Data Signalling

Time to send some data. In this example we will just draw a gradient that moves to easily see frame, present size and updates. The outer loop will look like this:

size_t ts = 0;
draw_frame(&conn, ts++);
arcan_shmif_signal(&conn, SHMIF_SIGVID);

This will block until the server side has acknowledged the transfer and released the client to allow it to produce another frame.

Then the drawing routine something like this:

void draw_frame(struct arcan_shmif_cont* C, size_t ts)
float ss = 255.0 / C->w;
float st = 255.0 / C->h;
for (size_t y = 0; y < C->h; y++){
for (size_t x = 0; x < C->w; x++){
uint8_t r = ts + ss * x;
uint8_t g = ts + st * y;
size_t pos = y * C->pitch + x;
C->vidp[pos] = SHMIF_RGBA(r, g, 0, 0xff);

The more eye catching thing about this whole affair should be the shmif_pixel vidp[pos] = SHMIF_RGBA part. In the same way computers have a native endian and so on, this display system has a native compile-time defined pixel format (and audio sample format for that matter). While it can be changed for specialised builds, the vast majority of the time this will be some permutation of 32-bit RGBA, and we statically commit to one and use a packing macro to help clients. The reason is simply to have a safe, guaranteed, default, and leave the more compact- or more complex- formats to advanced transfer mechanisms, like GPU opaque buffer handles.

Now there is easily a ten page essay hidden in unpacking the cases where the render-loop above would be tolerable, and where you would want something more refined, but that is best left for another time; the real subject matter there, synchronisation, is the single most complex system graphics topic around – one that even trumps the subjects of colour spaces and mixed capability output compositing.

Other available options over the same interfaces include:

  • Switching to a GPU accelerated context and pass opaque handles
  • Toggle alpha channel and linear-/ non-linear RGB colour space
  • Dirty-rectangles updates
  • Request upcoming deadline
  • Set a desired presentation time
  • Enable poll()-able event-, timer- or ‘no-synch’ triggered transfers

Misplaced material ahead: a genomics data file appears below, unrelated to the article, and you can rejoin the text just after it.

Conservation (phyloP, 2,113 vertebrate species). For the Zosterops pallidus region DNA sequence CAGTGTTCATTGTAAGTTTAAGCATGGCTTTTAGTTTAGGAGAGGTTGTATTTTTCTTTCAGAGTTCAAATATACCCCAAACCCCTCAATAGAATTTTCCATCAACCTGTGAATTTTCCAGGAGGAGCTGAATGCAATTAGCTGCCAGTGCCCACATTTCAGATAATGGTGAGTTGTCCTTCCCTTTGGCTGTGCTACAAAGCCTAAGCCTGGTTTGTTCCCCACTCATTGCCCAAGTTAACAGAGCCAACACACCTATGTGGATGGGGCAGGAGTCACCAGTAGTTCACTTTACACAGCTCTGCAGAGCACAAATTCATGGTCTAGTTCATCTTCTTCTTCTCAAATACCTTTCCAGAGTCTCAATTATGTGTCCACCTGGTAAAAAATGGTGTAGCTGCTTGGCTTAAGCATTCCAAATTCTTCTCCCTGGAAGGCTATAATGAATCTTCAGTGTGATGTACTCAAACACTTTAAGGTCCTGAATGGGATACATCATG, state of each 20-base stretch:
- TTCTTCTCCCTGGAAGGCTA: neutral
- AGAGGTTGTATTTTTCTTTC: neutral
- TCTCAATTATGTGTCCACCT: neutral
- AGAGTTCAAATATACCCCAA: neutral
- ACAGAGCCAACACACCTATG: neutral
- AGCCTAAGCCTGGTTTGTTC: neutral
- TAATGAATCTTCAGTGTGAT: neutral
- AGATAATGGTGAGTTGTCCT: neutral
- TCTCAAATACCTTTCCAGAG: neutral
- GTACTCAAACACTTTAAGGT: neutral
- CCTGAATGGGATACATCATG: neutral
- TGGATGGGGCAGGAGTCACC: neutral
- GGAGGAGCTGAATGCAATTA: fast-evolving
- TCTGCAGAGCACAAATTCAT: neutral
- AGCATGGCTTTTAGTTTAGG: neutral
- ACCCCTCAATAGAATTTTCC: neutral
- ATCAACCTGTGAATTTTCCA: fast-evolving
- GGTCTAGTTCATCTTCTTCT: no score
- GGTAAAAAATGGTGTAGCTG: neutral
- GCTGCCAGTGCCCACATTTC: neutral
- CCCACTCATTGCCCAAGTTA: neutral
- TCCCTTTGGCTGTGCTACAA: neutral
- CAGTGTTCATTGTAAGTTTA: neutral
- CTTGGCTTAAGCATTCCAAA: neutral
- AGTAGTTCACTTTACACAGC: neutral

• Switch to mail-box n-buffers transfers

This would also work with SHMIF_SIGAUD for audio transfers, and both operations could be going on in its own thread with another being responsible for managing the event loop, which is next on the list.

Event Loop

So far our communication has been quite one-sided, how about we replace the frame counter with something event driven, such as when the user presses a certain key, we advance the timer and submit a frame.

Lets get rid of the for (;;) entirely and move to an event loop.

static void event_loop(struct arcan_shmif_cont* C)
struct arcan_event ev;
size_t step = 0;

while(arcan_shmif_wait(C, &ev)){
bool dirty = false;

if (ev.category == EVENT_IO)
dirty |= handle_input(C, &ev);
else if (ev.category == EVENT_TARGET)
dirty |= handle_target(C, &ev);
if (!dirty)

draw_frame(conn, step++);
arcan_shmif_signal(conn, SIGVID);

This will loop until the parent decides to close the connection. As mentioned before, the event model for engine internals and shmif are actually shared, even though most of the categories are masked out for IPC purposes. The three relevant ones are IO (input devices), TARGET (server->client) and EXTERNAL (client -> server).

We will stub handle target for now:

static bool handle_target(
struct arcan_shmif_cont* C, struct arcan_event* ev)
return false;

While for input, we set the return to indicate that a new frame should be generated.

static bool handle_input(
  struct arcan_shmif_cont* C, struct arcan_event* ev)
return (
ev->io.kind == EVENT_IO_BUTTON &&
ev->io.devkind == EVENT_IDEVKIND_KEYBOARD &&
ev->io.datatype == EVENT_IDATATYPE_TRANSLATED &&